Okay, so you’re doing an in-gel western because you have a hard-to-transfer target (say, a glycoprotein). And you are using near-infrared fluorescence detection because it gets rid of inconsistencies due to transfer (and with an Odyssey it’s really fast and efficient to image and analyze!)
You read the In-Gel Western troubleshooting blog from March 6, 2012, but right now, what you’re seeing, or, um, well, NOT seeing is a signal. Rats! Where IS it?
Well, here are some possible causes with ways to solve or prevent this from happening:
- Not enough antibody.
- — Increase amount of primary and/or secondary antibody. Extend primary antibody incubation to overnight at 4°C to increase signal.
- — Remember that In-Gel detection is not as sensitive as blot detection; adjust sample loading and antibody concentrations accordingly.
- Antibody dilution buffer is not optimal for your primary antibody.
- — Try a different dilution buffer; this can significantly affect performance of some primary antibodies.
- — Suggested buffers include 3-5% BSA, Odyssey Blocking Buffer (PBS), or Odyssey Blocking Buffer (TBS), and PBS or TBS (all with 0.1% Tween® 20). Other blockers (milk, casein, commercial blockers) and Tween 20 concentrations can also be tested.
- Gel type is not optimal.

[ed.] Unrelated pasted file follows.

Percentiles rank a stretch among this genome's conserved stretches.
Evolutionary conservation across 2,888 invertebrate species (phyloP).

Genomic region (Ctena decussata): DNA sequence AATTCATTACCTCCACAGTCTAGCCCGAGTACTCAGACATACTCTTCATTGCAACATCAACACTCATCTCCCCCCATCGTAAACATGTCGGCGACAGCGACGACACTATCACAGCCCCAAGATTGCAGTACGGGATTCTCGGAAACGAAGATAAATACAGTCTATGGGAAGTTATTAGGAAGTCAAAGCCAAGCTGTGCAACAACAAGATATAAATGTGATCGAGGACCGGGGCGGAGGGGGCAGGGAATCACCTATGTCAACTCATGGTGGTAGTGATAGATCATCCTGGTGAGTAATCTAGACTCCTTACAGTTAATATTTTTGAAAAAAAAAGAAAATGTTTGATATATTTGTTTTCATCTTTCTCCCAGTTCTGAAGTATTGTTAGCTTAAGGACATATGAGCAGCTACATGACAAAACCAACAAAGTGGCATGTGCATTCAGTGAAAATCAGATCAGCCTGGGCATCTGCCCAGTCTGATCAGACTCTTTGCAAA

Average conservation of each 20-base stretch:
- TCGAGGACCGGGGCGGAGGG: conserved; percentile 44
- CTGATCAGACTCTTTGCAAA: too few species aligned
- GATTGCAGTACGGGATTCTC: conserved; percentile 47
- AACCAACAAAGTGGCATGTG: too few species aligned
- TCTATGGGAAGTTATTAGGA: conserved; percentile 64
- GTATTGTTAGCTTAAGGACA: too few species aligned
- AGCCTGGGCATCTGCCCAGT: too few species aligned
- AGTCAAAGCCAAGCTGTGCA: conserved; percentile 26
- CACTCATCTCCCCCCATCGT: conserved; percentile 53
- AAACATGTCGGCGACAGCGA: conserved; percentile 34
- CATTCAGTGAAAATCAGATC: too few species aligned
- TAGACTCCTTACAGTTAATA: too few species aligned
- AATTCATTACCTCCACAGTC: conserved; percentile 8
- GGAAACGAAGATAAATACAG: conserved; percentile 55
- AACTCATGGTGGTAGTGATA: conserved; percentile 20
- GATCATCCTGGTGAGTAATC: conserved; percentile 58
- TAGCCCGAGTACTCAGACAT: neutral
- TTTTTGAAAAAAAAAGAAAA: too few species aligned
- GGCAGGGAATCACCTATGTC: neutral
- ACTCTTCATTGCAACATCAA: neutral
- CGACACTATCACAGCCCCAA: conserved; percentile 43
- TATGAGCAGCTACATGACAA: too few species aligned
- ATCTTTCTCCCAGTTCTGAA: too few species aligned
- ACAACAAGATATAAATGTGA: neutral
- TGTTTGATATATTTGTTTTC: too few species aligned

- — Amresco NEXT gels or NuPAGE® Bis-Tris pre-cast gels are recommended for In-Gel detection. Other commercial gel sources and homemade gels can be used, but may show reduced sensitivity and require further optimization.
- Antibody did not penetrate gel sufficiently or evenly.
- — Acrylamide percentage was too high. Try a lower percentage or a gradient gel.
- — Increase volume for antibody incubations so that gel is completely immersed in antibody solution.
- — Make sure gel is adequately fixed. Some monoclonal antibodies may be sensitive to residual acid in the gel; in this situation, eliminate acetic acid from the fix or extend the water wash step.
- Gel was left in isopropanol/acetic acid too long.
- — This may cause protein to be lost from the gel. Fix for 15 minutes only.
Whew! Well, hopefully by using one of these tips, you are NOW seeing a signal from your protein. Stay tuned for more troubleshooting tips for near-infrared fluorescent In-Gel Westerns in future blogs!